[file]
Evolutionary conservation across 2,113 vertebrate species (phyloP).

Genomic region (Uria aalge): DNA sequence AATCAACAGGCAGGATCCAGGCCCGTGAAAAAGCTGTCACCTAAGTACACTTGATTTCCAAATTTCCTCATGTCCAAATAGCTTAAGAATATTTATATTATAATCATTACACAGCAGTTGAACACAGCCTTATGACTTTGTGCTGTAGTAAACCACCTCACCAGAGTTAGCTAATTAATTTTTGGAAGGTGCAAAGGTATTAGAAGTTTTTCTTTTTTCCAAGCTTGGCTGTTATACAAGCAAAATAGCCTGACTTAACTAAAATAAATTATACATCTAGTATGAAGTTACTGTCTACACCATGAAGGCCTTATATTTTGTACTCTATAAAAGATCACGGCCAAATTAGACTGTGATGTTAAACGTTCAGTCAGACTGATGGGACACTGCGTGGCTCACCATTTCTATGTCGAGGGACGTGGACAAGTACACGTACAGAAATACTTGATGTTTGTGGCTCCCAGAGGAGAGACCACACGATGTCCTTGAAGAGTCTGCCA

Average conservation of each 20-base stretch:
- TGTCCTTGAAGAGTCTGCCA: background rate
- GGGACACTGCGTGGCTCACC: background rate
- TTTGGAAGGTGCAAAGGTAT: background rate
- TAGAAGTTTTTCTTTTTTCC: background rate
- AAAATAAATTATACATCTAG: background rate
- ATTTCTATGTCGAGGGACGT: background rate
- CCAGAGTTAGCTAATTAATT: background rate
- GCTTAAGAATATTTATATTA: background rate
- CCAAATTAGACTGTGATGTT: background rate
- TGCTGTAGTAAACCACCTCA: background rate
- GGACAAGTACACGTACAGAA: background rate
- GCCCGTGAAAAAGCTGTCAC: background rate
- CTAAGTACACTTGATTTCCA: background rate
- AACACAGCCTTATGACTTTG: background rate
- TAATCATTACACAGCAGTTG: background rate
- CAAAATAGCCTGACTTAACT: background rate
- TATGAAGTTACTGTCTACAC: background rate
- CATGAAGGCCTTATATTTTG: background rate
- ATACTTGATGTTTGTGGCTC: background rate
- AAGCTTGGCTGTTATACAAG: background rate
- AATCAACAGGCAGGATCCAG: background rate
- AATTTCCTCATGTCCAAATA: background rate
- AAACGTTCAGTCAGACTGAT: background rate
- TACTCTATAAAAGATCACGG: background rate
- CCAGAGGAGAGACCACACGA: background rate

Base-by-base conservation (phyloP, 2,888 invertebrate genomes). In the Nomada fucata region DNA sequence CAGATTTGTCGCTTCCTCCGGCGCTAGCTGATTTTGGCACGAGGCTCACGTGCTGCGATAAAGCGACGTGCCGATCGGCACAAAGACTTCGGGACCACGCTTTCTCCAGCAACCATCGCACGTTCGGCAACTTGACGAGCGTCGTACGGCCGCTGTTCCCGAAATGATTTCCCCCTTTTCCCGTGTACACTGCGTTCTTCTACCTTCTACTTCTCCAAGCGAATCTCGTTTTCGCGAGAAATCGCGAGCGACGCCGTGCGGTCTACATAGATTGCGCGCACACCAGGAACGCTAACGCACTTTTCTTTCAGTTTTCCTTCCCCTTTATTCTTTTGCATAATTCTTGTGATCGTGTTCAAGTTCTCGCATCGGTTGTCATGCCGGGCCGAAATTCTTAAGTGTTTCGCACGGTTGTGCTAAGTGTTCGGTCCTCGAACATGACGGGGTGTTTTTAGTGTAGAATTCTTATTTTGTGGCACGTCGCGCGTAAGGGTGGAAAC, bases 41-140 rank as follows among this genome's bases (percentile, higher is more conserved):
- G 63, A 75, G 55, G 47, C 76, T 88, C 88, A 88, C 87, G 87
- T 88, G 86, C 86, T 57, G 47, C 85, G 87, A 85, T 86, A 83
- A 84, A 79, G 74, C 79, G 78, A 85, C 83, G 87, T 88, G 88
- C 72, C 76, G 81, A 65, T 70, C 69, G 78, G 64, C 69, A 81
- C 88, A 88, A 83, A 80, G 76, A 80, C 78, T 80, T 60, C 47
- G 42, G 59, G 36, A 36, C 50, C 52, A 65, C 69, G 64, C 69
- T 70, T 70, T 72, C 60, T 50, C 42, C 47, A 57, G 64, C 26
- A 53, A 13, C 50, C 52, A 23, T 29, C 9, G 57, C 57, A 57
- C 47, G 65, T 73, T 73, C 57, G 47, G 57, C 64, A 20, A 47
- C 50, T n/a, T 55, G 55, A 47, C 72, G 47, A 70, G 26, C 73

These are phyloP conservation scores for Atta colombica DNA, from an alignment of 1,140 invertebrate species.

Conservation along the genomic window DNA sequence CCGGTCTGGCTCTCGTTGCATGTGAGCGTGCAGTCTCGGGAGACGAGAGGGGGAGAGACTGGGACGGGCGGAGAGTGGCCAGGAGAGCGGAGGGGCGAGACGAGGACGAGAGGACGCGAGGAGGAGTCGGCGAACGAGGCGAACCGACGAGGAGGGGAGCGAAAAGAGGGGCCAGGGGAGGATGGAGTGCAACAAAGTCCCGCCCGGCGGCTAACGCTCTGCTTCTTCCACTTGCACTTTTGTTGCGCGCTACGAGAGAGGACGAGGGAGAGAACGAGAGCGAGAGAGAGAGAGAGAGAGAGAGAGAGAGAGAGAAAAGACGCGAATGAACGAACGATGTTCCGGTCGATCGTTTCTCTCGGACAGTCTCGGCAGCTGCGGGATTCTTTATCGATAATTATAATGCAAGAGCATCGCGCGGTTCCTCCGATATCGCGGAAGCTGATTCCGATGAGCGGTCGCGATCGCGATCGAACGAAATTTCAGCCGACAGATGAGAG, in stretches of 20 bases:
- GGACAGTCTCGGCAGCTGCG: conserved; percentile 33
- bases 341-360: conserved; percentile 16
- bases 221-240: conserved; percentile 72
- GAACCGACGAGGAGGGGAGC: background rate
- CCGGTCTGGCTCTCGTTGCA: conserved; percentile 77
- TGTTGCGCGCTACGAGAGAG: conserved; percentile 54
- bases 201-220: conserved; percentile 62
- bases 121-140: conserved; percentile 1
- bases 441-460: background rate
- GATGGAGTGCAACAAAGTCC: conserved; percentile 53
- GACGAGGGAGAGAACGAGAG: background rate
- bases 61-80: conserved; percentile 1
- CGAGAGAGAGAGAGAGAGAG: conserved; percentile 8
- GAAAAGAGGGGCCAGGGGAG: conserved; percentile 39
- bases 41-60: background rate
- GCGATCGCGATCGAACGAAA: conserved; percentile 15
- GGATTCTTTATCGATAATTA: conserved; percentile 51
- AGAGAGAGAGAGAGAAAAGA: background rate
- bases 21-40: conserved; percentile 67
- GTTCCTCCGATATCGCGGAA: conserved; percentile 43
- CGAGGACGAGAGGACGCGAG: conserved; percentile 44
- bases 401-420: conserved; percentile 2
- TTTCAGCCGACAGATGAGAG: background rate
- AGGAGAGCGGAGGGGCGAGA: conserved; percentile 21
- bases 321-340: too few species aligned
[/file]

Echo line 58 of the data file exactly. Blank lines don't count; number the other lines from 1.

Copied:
- GGATTCTTTATCGATAATTA: conserved; percentile 51